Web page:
If you have any questions or comments about the accessibility of this site, feel free to email me at mark@diveintomark.org.

Access keys

Most browsers support jumping to specific links by typing keys defined on the web site. On Windows, you can press ALT + an access key; on Macintosh, you can press Control + an access key.

The home page and all archives define the following access keys:

Access key 1
Home page
Access key 4
Search box
Access key 9
Access key 0
Accessibility statement

Standards compliance

  1. The home page, projects page, statistics page, and all archives back to February 1, 2002 are Bobby A approved, complying with all priority 1 guidelines of the W3 Web Content Accessibility Guidelines.
  2. The home page, projects page, and all archives back to February 1, 2002 are Section 508 approved, complying with all guidelines of the U.S. Federal Government Section 508 Guidelines.
  3. The home page, projects page, and all archives validate as HTML 4 Strict.
  4. The home page, projects page, and all archives use structured semantic markup. For example, on pages with more than one day’s posts, H2 tags are used for dates, H3 tags for individual post titles. JAWS users can skip to the next day using ALT+INSERT+2, or the next post with ALT+INSERT+3.

Navigation aids

  1. All pages on this site include a consistent set of global navigation links.
  2. All pages other than the home page have a “breadcrumb” trail of links leading up to the home page.
  3. All pages on this site include a search box (access key 4).


  1. Many links have title attributes which describe the link in greater detail, unless the text of the link already fully describes the target (such as the headline of an article).
  2. Wherever possible, links are written to make sense out of context. Many browsers (such as JAWS, Home Page Reader, Lynx, and Opera) can extract the list of links on a page and allow the user to browse the list, separately from the page.
  3. Link text is never duplicated; two links with the same link text always point to the same address.
  4. There are no “javascript:” pseudo-links. All links can be followed in any browser, even if scripting is turned off.
  5. There are no links that open new windows without warning.


  1. All content images used on this site include descriptive ALT attributes. Purely decorative graphics include empty ALT attributes.

Visual design

This site and all its archives use cascading style sheets for visual layout.

  1. Internet Explorer has a limited text resizing feature (“View” menu, “Text Size”), but it only works with relative font sizes. A special stylesheet that uses relative font sizes is automatically served to visitors using Internet Explorer.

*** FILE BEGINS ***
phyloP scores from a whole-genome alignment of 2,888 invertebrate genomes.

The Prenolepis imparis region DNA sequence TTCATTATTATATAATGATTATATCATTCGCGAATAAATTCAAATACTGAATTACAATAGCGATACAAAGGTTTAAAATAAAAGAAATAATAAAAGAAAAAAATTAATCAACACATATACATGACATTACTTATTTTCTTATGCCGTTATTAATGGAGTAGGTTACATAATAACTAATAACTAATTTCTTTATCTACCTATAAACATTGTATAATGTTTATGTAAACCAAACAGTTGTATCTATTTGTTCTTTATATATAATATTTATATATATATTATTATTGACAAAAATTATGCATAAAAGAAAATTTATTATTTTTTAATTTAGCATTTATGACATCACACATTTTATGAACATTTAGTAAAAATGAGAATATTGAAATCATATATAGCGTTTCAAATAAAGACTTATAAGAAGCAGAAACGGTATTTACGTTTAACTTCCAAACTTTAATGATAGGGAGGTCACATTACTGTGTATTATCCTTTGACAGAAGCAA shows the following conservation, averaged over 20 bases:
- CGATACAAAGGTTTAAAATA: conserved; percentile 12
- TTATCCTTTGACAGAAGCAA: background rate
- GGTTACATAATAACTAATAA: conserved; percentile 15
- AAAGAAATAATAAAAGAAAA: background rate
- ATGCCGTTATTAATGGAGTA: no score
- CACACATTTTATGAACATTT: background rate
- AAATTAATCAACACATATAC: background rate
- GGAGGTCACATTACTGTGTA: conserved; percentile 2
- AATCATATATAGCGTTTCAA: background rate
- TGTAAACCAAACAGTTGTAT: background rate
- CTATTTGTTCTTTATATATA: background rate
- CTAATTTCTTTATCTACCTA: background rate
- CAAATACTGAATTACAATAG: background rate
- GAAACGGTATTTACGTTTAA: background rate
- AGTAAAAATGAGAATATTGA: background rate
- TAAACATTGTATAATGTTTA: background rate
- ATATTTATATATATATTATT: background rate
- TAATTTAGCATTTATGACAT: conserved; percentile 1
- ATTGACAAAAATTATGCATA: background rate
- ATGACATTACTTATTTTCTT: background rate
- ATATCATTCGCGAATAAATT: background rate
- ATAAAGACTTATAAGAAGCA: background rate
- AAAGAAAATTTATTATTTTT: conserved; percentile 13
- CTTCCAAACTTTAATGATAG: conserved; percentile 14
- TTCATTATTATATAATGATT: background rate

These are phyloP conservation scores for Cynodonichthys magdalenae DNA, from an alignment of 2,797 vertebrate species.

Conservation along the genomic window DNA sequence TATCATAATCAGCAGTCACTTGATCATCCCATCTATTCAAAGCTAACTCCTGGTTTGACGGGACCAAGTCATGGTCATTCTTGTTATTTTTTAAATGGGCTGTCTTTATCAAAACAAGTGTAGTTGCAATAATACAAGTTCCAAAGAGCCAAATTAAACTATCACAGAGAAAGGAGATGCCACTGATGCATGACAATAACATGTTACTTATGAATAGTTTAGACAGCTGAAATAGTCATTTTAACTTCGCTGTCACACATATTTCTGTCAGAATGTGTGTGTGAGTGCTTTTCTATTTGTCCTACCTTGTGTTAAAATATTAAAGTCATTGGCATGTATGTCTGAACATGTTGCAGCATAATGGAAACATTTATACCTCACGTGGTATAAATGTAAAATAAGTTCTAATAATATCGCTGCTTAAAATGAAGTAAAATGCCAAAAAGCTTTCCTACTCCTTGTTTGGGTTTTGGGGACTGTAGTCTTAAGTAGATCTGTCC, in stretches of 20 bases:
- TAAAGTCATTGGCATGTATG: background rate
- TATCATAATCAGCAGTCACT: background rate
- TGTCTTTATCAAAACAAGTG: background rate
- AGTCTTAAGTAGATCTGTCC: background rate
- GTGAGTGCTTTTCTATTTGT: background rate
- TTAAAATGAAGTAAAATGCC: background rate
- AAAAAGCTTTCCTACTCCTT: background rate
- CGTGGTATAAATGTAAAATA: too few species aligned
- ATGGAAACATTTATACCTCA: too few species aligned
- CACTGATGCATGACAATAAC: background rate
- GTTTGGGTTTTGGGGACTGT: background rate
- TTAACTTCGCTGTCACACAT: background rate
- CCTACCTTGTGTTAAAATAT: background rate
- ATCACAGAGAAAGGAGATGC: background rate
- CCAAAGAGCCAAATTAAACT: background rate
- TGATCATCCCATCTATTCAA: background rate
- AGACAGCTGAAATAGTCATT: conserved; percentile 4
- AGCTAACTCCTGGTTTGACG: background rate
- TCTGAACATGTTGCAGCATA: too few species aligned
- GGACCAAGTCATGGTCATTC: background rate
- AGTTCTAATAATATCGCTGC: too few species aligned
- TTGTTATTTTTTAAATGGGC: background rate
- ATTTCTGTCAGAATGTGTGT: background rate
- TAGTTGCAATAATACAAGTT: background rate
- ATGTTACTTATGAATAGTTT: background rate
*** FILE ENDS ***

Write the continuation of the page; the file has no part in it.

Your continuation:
2. If your browser or browsing device does not support stylesheets at all, the content of each page is still readable.

Accessibility references

  1. W3 accessibility guidelines, which explains the reasons behind each guideline.
  2. W3 accessibility techniques, which explains how to implement each guideline.
  3. W3 accessibility checklist, a busy developer’s guide to accessibility.
  4. U.S. Federal Government Section 508 accessibility guidelines.

Accessibility software and services

  1. Bobby, a free service to analyze web pages for compliance to accessibility guidelines.
  2. HTML Validator, a free service for checking that web pages conform to published HTML standards.
  3. Web Page Backward Compatibility Viewer, a tool for viewing your web pages without a variety of modern browser features.
  4. JAWS, a screen reader for Windows. A time-limited demo is available.
  5. Lynx, a free text-only web browser.

Related resources

  1. WebAIM, a non-profit organization dedicated to improving accessibility to online learning materials.
  2. Designing More Usable Web Sites, a large list of additional resources.

Accessibility books I recommend

  1. Joe Clark: Building Accessible Websites. I tech-edited this book; it’s excellent. Comprehensive but not overwhelming.
  2. Jim Thatcher and others: Constructing Accessible Web Sites. Less comprehensive than Joe’s book, but goes into greater depth in the topics it covers. Gives screenshots of how various screen readers and alternative browsers interpret various tags and markup. Also has an amazing chapter on the current state of legal accessibility requirements.
  3. Dive Into Accessibility, my free online book on web accessibility techniques. You can read it while you wait for the other two to be delivered.



© 2001–9 Mark Pilgrim